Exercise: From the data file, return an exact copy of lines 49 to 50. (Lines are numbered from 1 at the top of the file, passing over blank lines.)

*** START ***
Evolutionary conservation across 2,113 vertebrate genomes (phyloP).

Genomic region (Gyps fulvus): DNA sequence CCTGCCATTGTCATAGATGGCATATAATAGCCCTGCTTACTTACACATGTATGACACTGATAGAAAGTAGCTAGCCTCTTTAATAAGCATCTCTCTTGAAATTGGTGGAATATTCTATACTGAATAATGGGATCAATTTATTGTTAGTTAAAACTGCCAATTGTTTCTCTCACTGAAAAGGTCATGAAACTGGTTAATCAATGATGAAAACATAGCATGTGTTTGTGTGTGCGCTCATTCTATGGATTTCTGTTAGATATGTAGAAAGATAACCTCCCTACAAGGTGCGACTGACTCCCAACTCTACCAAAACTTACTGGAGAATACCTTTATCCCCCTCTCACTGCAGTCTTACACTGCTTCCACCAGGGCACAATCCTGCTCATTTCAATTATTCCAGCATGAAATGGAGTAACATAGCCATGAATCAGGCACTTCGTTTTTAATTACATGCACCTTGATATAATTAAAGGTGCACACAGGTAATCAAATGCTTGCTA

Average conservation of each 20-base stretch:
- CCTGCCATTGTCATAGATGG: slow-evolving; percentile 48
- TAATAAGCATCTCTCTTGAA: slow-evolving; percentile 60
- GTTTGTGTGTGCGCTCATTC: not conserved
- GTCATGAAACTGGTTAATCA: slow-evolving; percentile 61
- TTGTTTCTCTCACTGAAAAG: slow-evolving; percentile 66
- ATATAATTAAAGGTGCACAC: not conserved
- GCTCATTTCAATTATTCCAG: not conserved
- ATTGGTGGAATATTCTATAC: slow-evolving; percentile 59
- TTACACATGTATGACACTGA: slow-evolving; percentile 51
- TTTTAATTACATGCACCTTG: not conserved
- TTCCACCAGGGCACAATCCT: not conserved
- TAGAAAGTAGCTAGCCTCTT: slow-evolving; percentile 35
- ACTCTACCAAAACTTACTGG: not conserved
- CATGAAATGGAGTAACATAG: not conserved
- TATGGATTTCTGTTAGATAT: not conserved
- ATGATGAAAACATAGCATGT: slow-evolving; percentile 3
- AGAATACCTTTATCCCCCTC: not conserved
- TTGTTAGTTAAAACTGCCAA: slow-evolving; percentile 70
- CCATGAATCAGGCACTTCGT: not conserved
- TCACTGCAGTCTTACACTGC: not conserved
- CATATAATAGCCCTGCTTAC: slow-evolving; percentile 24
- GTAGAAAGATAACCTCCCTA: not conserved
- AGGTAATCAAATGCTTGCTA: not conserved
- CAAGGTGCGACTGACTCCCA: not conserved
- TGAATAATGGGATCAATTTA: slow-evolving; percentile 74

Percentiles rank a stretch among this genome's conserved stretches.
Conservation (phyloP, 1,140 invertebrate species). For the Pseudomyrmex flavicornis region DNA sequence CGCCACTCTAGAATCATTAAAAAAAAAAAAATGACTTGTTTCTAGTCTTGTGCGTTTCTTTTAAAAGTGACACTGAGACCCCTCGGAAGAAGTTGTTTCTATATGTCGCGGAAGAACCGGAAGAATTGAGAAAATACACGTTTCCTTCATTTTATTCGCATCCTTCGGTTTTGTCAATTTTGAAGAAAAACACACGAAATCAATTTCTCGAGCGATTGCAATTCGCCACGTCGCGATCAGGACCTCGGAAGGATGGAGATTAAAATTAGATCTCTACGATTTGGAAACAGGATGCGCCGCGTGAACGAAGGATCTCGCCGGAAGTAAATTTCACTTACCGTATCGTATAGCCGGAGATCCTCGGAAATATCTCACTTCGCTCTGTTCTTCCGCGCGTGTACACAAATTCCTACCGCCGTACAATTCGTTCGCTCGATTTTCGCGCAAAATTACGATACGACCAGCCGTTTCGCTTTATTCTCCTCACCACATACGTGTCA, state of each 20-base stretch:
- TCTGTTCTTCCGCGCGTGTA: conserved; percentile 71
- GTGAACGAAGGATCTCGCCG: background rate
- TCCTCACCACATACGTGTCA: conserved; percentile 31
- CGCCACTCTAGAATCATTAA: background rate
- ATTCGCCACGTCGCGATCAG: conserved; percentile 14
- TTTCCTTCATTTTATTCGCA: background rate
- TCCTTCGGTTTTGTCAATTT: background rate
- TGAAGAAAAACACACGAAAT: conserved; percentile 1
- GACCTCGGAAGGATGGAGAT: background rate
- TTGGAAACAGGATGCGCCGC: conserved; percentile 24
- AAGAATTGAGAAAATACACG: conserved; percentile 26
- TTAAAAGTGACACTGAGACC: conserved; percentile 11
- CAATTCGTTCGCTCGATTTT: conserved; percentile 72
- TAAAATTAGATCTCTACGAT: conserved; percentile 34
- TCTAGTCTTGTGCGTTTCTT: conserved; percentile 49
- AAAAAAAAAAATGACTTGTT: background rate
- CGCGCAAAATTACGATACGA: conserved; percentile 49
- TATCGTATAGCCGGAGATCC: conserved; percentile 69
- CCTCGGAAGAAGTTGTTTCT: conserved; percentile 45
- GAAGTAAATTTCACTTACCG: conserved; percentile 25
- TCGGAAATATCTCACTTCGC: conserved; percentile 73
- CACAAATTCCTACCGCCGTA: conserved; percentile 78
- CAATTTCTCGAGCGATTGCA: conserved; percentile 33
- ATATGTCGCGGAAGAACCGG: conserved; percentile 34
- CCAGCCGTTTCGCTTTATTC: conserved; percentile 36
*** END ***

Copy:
- CCTCGGAAGAAGTTGTTTCT: conserved; percentile 45
- GAAGTAAATTTCACTTACCG: conserved; percentile 25